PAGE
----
Reactions to U.S. Appeals Court Oct. 14 decision

In response to the U.S. Appeals Court ruling, Gov. Bentley released the following statement:

"Today's decision by the 11th Circuit Court of Appeals is simply one more step in what we knew would be a lengthy legal process.  As I have said on many occasions, if the federal government had done its job by enforcing its own immigration laws, we wouldn't be here today.  Unfortunately, by failing to do its job, the federal government has left the problem of dealing with illegal immigration to the states. Alabama needed a tough law against illegal immigration.  We now have one.   I will continue to fight to see this law upheld."

Attorney General Luther Strange also issued a response to the ruling:

"We respectfully disagree with the Court of Appeals ruling temporarily enjoining additional sections of the Act, but are pleased that the Court has allowed the State to proceed enforcing some of the Act's central provisions.  We will continue to vigorously defend the law as we proceed through the appeals process."

A civil rights coalition including the Southern Poverty Law Center, the American Civil Liberties Union, the National Immigration Law Center, ACLU of Alabama, the Asian Law Caucus, the National Day Laborers' Organizing Network, AAJC, andthe Mexican American Legal Defense and Educational Fund.

"We are pleased that the court blocked these damaging elements of the law. But portions of the law that remain in place will continue to exacerbate the humanitarian crisis in Alabama. In just two weeks that the law has been in effect, families have been fleeing the state, children have been pulled out of schools, and businesses have been put in jeopardy. This law sadly revisits Alabama's painful racial past and tramples the rights of all its residents."

Interim State Superintendent of Education Larry Craven issued the following statement:

"The United States Court of Appeals for the Eleventh Judicial Circuit entered an order today that stops the implementation of Section 28 of Alabama's Immigration Law pending resolution of the appeal.

All schools will cease to identify birth origin of students through birth certificates or affidavits as previously directed. Schools will revert to enrollment procedures in effect prior to September 29."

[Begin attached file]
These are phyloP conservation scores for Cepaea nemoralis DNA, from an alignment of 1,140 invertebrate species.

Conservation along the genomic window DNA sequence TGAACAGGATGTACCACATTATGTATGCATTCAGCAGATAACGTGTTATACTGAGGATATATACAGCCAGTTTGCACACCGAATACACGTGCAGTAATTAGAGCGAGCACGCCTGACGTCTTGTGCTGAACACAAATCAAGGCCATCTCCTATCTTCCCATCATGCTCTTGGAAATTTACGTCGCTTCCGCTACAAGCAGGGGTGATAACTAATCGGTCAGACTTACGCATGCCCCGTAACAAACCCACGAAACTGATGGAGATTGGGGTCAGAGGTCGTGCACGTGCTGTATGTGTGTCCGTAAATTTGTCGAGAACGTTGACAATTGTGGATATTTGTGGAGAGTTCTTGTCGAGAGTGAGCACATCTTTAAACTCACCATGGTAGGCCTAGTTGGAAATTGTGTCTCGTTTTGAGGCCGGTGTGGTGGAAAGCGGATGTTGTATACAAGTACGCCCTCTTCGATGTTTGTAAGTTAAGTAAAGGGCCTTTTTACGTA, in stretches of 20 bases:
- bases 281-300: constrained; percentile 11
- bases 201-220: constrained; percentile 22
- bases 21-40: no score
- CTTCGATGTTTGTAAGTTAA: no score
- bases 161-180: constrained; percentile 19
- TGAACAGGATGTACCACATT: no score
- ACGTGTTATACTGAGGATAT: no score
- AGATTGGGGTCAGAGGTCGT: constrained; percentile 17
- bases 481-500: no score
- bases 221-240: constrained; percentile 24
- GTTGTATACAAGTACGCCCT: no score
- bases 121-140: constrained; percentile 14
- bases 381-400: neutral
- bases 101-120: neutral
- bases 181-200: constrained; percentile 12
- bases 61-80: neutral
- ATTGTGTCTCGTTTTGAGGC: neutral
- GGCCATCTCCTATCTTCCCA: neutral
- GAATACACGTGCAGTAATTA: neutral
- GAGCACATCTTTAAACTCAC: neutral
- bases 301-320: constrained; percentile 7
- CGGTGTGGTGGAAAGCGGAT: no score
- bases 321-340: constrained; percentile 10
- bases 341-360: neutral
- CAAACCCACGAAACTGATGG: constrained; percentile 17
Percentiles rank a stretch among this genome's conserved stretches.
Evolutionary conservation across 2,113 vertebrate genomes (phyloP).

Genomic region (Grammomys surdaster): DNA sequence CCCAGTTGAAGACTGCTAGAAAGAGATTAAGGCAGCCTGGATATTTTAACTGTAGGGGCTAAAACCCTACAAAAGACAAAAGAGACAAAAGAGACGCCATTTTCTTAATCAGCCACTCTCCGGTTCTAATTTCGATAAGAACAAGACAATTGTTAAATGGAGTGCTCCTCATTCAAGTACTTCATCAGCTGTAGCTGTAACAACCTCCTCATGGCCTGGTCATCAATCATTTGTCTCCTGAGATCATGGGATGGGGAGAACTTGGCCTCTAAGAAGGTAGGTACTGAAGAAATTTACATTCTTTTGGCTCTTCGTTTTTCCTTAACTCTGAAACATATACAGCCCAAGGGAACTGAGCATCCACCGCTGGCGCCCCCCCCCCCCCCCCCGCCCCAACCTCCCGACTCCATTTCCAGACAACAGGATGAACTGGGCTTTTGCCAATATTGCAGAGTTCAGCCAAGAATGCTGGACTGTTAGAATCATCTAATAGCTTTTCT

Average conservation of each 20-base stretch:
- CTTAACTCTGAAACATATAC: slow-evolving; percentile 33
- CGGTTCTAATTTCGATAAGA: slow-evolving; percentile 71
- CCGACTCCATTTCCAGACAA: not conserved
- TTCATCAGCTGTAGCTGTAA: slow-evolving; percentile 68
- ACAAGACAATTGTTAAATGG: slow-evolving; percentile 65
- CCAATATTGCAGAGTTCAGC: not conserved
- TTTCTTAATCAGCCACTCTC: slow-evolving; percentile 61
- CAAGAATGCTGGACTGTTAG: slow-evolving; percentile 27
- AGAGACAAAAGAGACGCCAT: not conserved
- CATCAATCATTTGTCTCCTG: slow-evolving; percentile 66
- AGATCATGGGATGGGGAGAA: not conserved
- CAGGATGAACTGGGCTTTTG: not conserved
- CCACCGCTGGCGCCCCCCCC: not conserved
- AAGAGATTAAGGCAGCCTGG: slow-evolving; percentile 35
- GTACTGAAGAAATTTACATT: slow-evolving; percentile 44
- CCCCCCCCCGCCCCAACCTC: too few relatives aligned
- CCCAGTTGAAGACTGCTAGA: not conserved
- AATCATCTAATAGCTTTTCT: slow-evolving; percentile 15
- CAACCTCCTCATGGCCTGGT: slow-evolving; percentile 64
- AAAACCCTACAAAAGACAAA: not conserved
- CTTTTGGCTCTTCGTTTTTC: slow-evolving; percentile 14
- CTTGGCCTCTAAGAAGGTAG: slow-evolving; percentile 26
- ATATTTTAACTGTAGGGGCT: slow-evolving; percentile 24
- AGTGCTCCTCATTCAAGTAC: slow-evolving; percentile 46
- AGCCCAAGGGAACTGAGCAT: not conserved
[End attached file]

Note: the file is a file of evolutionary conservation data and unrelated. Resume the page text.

A statement from Rep. Terri A. Sewell:

"I am pleased that the 11th Circuit Court of Appeals has intervened and stayed certain provisions of Alabama's Immigration Law. The provisions that were blocked would have required proof of lawful residency in the United States and would have tracked immigration information about newly enrolled students. I believe that Alabama's immigration law is overly broad and opens the door to subjective profiling, which creates uncertainty and distress in our communities. The unfortunate and unintended consequences resulting from this law have already been experienced in our state's schools, in long lines at our Departments of Motor Vehicles and in the mass exodus of many Hispanic Americans from Alabama. These citizens are fearful of the impact this law may have on their families, communities and work environments. Many of the provisions that have not been blocked by the 11th Circuit Court of Appeals are equally overreaching in their scope and should also be revisited. It is the job of our federal government to ensure consistency in America's approach to the growing need for a comprehensive plan that addresses our nation's immigrant population.  I look forward to working in Congress on a comprehensive federal immigration policy that is balanced and fair. "

From the U.S. Department of Justice:

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"We are pleased that the Eleventh Circuit has blocked Alabama's registration provisions which criminalized unlawful presence and chilled access to a public education.  We continue to believe that the other key provisions we challenged are also preempted, and we look forward to the upcoming consideration by the court of appeals of the merits of the appeal."

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"I am pleased that the 11th Circuit Court of Appeals has intervened and stayed certain provisions of Alabama's Immigration Law. The provisions that were blocked would have required proof of lawful residency in the United States and would have tracked immigration information about newly enrolled students. I believe that Alabama's immigration law is overly broad and opens the door to subjective profiling, which creates uncertainty and distress in our communities. The unfortunate and unintended consequences resulting from this law have already been experienced in our state's schools, in long lines at our Departments of Motor Vehicles and in the mass exodus of many Hispanic Americans from Alabama. These citizens are fearful of the impact this law may have on their families, communities and work environments. Many of the provisions that have not been blocked by the 11th Circuit Court of Appeals are equally overreaching in their scope and should also be revisited. It is the job of our federal government to ensure consistency in America's approach to the growing need for a comprehensive plan that addresses our nation's immigrant population.  I look forward to working in Congress on a comprehensive federal immigration policy that is balanced and fair. "